Kenyon students may currently find themselves scattered across the world right now, some far-flung from the Hill. Students may also find themselves online more, watching Netflix, Hulu and YouTube to pass the time. Thanks to a new documentary out last week, Kenyon students can add some variation to their binge-watching while getting to feel, for a few moments, as though they are back in Gambier.
KAMAL | КАК ИГРАТЬ БАСКЕТБОЛ В СТУДЕНЧЕСКОЙ ЛИГЕ В США (How to Play College Basketball in the USA) is a documentary by the renowned Kazakh filmmaker Kana Beisekeyev. The documentary has already garnered over 60,000 views on YouTube. It is a 30-minute affair filmed over the winter and early spring that takes the viewer from the concrete courts of New York to a high school gym in Almaty, Kazakhstan, but spends most of its time in a quiet college town in Central Ohio.
The film stars Kamal Aubakirov ’22, a wing player and sharpshooter on the Lords basketball team. He is filmed on the court, in class and face-to-face with Beisekeyev. The documentary tells the story of Aubakirov’s decision to play basketball in the United States, from a bad showing at a skills camp intended to introduce players to recruiters, to his prep school days at Kimball Union Academy in Meriden, New Hampshire, to his final arrival at Kenyon to learn the life of a student-athlete. The film focuses not only on Aubakirov’s own story, but on the nonprofit organization he runs with his brother, Askar, 360 Mentors.
For Aubakirov, the film demonstrates a possibility that is often overlooked in Kazakhstan.
“It is very common for kids in the US to juggle academics with athletics and actually be pretty successful at both, whether it is in high school or college,” he wrote in a message to Collegian. “But this is not quite a reality for kids back in Kazakhstan or any other Central Asian country. You have to pick either one or the other.”
The film follows Aubakirov into the classroom—featuring cameos from his classmates and Associate Professor of Economics PJ Glandon—through campus and onto the court. There are shots of Aubakirov shooting alone, shots of practice, scenes from in the locker room and clips from games.
According to Aubakirov, Beisekeyev was in New York City shooting for other films when Aubakirov’s brother reached out to him to talk about the brothers’ nonprofit. Beisekeyev agreed to spend a weekend at Kenyon over the winter. After that, Aubakirov visited Beisekeyev in New York City for more filming, and finally, they met up once more in Almaty for a day over spring break.
While Kenyon students will delight in images of their campus and classmates, the New York scenes are the film’s best. They depict Aubakirov in repose, holding a basketball on a subway. They depict him on the various outdoor concrete courts in the city, draining shots on weathered rims beneath brick high-rises. Aubakirov and Beisekeyev travelled around the city in search of some pickup games to play, so that Beisekeyev could capture some action shots, but the cold weather was keeping people off the court.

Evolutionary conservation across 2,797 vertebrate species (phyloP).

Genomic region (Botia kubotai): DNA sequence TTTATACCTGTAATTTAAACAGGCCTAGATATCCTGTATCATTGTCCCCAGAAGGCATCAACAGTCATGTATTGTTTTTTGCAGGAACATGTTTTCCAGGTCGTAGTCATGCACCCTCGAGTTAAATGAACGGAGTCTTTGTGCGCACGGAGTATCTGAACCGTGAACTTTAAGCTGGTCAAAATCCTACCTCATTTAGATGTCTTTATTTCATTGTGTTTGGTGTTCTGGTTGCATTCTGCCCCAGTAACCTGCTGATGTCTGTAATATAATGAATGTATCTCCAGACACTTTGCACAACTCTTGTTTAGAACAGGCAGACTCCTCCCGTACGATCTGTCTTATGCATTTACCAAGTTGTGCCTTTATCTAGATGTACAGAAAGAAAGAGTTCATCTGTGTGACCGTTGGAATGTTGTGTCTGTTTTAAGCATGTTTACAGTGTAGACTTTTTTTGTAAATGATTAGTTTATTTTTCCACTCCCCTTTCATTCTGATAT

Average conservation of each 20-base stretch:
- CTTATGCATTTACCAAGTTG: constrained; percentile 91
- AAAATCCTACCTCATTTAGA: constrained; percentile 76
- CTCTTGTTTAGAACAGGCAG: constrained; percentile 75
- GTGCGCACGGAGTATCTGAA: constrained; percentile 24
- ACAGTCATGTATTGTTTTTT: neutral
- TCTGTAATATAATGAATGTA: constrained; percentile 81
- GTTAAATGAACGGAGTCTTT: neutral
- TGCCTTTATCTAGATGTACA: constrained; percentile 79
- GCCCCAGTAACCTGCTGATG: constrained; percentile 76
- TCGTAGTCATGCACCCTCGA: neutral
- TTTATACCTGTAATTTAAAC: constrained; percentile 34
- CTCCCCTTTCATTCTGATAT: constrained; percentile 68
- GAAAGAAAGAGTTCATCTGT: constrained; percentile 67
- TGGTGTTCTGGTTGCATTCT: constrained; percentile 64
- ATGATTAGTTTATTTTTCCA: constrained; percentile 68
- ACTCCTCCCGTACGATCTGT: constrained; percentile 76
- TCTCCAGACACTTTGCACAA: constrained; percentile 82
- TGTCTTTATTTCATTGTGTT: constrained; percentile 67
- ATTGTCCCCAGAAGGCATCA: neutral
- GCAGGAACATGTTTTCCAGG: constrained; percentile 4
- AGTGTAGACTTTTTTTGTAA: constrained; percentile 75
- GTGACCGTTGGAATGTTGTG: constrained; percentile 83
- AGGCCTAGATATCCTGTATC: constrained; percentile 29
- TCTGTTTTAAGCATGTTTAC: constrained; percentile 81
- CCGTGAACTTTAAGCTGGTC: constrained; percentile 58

Instead, the duo met Jarrett Tucker, a New Yorker with Texas roots, in famed Rucker Park. Tucker just happened to be there, but the scenes with him demonstrate basketball’s universality. In a scene towards the end of the film, Beisekeyev talks to Tucker about the role basketball has played in Tucker’s life. “Basketball is like telling a story, you know, through the grind, through the workouts, through the highs and lows…it’s just a beautiful thing, man, that I think everybody can connect with,” Tucker tells the camera.
Indeed, whether it’s Aubakirov’s clutch corner 3-pointers or a crushing defeat to Ohio Wesleyan University, Beisekeyev captures the story basketball can tell and packages it for a global audience. Specifically, Aubakirov hopes the film will reach the countries of the Commonwealth of Independent States, which is an organization of Eurasian, post-Soviet states which includes Kazakhstan.
“We hope that people will push more towards the idea that it is not only okay to both study and play sports, but it will only benefit you in the long run,” Aubakirov said. He said he would like the documentary to challenge the notion that eventually kids have to pick one or the other. In the film, he talks a lot about what it is like to be a student-athlete in the NCAA, and Beisekeyev captures him as a student by showing him not only in class learning economics, but also in front of his computer late at night, poring over film from previous basketball games.
Aubakirov is currently back in Almaty waiting out social distancing, looking forward to the reopening of the high school gym where Beisekeyev captured him playing. This past season, Aubakirov averaged 6.2 points per game, including an impressive 17-point showing against Oberlin College in late January. An impressive sharpshooter, Aubakirov shot .374 from deep last season. He looks forward to being a major contributor to the Lords’ efforts next season.
The documentary is available with English subtitles on YouTube.